“We pride ourselves on fine dining, but we also pride ourselves on not being stuffy when it comes to service,” he says. “Everyone is welcome here. People think you have to put on a three-piece suit and spend a paycheck, but that’s not true. You can come here for an event like this, a happy hour, or a garden party […] At the end of the day, my staff and I feel like we’re welcoming you into our home.” 

Regarding literary events, DWR’s book talks are a first for the historic house, which is often associated outside of dining with paranormal activity and ghost tours. Collaborating with the writing and arts community in Detroit, and supporting local authors, is something Muzzi says he's excited to embrace. 

The series events are scheduled for the last Wednesday of every month from 7 p.m. to 8:30 p.m., with an additional book talk in April. An evening with M. Roy Wilson, Wayne State University president and the author of “The Plum Tree Blossoms Even in Winter," was rescheduled in January due to a snowstorm. Space is limited to 50 guests for each event.

The DWR has partnered with 27th Letter Books for guests to purchase books in advance and onsite. Single tickets are $60, which includes appetizers and one glass of wine, Champagne, or beer. Folks can purchase a 2023 Author Series Pass to attend all six events for $300 (a $60 discount) and receive 15% off books. Steinberg says she hopes people will also consider this a fun-filled gift to share with a reader in their life.

Each evening, attendees will have the chance to win a copy of the author's book to be signed onsite. Other raffle items include autographed books from authors who have given book talks through the organization over the past few years and a Perspectives Magazine 2022 produced by the organization’s journalism and photography camps with DWR’s nonprofit arm, Coaching Detroit Forward. Steinberg welcomes any authors to donate signed books for the raffle if they're interested in participating.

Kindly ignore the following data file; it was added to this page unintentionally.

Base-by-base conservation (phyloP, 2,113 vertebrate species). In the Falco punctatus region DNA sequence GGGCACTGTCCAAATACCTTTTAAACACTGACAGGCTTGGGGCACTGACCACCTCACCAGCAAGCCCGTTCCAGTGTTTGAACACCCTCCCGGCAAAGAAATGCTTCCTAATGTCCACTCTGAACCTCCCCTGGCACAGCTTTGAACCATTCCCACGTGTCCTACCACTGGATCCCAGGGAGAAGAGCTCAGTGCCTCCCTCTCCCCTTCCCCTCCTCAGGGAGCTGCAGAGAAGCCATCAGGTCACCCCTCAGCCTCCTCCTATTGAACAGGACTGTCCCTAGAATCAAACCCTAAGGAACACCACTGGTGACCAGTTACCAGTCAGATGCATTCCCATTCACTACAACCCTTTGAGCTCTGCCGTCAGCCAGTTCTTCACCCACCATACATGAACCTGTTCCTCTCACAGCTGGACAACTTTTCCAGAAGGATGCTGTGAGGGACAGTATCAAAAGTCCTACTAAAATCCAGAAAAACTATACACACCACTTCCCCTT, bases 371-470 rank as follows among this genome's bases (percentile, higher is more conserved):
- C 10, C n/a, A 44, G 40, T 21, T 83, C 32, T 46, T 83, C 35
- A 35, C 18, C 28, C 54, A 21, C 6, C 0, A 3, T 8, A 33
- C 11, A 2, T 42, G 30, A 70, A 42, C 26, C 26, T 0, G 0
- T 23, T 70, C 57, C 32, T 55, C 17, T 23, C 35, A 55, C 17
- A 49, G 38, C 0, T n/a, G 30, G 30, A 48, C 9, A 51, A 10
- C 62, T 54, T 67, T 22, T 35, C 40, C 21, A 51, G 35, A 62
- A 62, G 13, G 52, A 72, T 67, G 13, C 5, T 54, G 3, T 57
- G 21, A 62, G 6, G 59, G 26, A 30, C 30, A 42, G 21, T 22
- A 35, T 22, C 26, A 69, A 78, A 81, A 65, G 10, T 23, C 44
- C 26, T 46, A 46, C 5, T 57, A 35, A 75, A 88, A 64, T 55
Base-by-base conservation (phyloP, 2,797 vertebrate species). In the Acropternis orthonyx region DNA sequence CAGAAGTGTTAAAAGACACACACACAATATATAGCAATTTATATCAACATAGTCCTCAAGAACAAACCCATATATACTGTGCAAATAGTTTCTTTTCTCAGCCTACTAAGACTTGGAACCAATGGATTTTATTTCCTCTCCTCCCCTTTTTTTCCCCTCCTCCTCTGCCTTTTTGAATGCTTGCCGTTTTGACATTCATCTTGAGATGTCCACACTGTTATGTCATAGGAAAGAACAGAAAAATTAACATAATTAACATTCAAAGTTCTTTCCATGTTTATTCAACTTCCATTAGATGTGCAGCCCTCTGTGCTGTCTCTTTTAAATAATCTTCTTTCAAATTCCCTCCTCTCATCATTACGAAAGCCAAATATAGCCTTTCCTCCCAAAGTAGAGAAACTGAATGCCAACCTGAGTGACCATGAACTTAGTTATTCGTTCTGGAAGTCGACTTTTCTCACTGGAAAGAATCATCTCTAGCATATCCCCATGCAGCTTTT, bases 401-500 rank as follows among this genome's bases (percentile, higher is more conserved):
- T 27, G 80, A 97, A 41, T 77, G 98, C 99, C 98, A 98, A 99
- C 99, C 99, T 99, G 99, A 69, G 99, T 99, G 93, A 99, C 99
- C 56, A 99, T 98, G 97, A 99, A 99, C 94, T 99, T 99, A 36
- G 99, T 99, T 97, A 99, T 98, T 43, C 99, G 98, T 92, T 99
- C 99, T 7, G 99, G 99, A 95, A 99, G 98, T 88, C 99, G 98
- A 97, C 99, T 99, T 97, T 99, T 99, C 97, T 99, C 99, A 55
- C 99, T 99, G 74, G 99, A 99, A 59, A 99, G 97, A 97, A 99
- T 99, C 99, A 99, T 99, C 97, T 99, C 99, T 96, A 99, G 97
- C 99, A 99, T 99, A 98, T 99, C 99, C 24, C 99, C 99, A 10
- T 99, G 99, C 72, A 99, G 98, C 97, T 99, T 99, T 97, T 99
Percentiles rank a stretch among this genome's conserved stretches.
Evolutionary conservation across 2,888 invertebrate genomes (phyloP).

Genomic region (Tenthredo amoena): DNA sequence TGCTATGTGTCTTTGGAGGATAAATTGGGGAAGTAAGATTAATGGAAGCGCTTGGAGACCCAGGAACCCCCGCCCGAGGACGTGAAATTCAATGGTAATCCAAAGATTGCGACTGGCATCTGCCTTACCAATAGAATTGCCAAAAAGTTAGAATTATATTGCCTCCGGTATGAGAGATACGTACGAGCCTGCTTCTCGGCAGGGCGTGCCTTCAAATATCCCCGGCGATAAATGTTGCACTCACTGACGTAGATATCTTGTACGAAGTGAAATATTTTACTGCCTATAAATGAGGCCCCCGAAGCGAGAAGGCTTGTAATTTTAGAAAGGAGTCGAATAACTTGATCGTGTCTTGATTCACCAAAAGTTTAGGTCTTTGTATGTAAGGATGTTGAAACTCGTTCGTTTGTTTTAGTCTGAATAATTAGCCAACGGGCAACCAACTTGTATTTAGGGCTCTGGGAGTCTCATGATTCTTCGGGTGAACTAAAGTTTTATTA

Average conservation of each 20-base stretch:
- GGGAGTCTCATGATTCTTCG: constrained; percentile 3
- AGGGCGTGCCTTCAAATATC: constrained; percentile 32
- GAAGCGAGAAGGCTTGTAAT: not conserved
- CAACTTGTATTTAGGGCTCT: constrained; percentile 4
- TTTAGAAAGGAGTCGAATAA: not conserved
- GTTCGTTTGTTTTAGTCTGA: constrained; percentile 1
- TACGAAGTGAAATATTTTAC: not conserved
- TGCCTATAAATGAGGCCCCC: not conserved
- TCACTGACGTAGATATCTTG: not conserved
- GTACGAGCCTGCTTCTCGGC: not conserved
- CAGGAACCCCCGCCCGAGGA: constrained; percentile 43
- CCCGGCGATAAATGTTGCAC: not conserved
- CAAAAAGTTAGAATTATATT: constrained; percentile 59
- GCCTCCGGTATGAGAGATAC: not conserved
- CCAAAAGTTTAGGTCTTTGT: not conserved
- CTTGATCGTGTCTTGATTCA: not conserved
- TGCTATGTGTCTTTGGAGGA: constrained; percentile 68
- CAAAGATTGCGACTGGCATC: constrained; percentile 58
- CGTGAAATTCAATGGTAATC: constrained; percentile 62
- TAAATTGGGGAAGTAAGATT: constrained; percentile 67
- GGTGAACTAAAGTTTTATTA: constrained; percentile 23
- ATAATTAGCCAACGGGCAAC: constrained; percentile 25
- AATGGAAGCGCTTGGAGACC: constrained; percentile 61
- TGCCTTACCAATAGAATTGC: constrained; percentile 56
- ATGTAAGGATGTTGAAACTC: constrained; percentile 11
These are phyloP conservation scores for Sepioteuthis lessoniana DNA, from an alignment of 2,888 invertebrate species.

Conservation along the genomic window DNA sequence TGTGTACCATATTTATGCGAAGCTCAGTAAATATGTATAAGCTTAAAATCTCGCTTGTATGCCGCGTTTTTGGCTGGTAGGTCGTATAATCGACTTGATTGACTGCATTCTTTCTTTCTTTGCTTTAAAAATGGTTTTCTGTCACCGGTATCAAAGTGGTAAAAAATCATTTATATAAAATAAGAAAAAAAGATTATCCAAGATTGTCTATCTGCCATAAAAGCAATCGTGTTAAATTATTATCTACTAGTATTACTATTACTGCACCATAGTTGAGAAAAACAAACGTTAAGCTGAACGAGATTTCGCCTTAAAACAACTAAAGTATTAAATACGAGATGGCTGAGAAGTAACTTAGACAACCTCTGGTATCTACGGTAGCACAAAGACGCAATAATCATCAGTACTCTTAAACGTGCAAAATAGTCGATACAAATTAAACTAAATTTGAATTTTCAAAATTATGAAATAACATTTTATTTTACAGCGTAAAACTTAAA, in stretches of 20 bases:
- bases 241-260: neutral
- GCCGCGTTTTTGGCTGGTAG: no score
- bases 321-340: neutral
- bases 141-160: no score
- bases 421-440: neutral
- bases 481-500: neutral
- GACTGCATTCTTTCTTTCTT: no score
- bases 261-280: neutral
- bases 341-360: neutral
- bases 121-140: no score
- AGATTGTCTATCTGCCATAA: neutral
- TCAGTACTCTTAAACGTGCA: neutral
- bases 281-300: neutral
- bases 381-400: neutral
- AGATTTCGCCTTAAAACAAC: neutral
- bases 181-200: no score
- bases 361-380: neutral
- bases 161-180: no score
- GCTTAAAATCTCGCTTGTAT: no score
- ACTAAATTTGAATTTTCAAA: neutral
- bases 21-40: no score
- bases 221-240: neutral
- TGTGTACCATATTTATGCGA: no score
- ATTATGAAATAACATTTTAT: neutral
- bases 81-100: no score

DWR is partnering with Coaching Detroit Forward to hire a former photography camp student to capture the Whitney evenings. The Cass Tech High School student is mentored by metro Detroit-based photography coach Sylvia Jarrus, a freelance photographer for The New York Times and Wall Street Journal, who will also be on-site.

“It's just another way for us to keep offering opportunities for the high school students we work with through our nonprofit arm,” says Steinberg.

Over the past two years, DWR has hosted virtual book clubs that have drawn readers from Detroit and across the country to meet award-winning authors and public figures, including former Detroit Mayor Dennis Archer, Tony Schwartz, Michael Zadoorian, and many others. Yet,  returning to in-person book talks and writing workshops has Steingberg thrilled.

“It's been a roller coaster for a couple of years, as it has been for everybody,” she says. "In 2023, we hope we’ll have a little bit more stability, and can return to all of the events we were starting to plan in early 2020.” 

Featured 2023 authors include:

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Read more articles by Sarah Williams.

Sarah Williams is a freelance writer and photojournalist based in metro Detroit. Her work focuses on individuals and nonprofit organizations investing in their communities through arts and culture, holistic healthcare, education and neighborhood revitalization. Follow her on Instagram @sarahwilliamstoryteller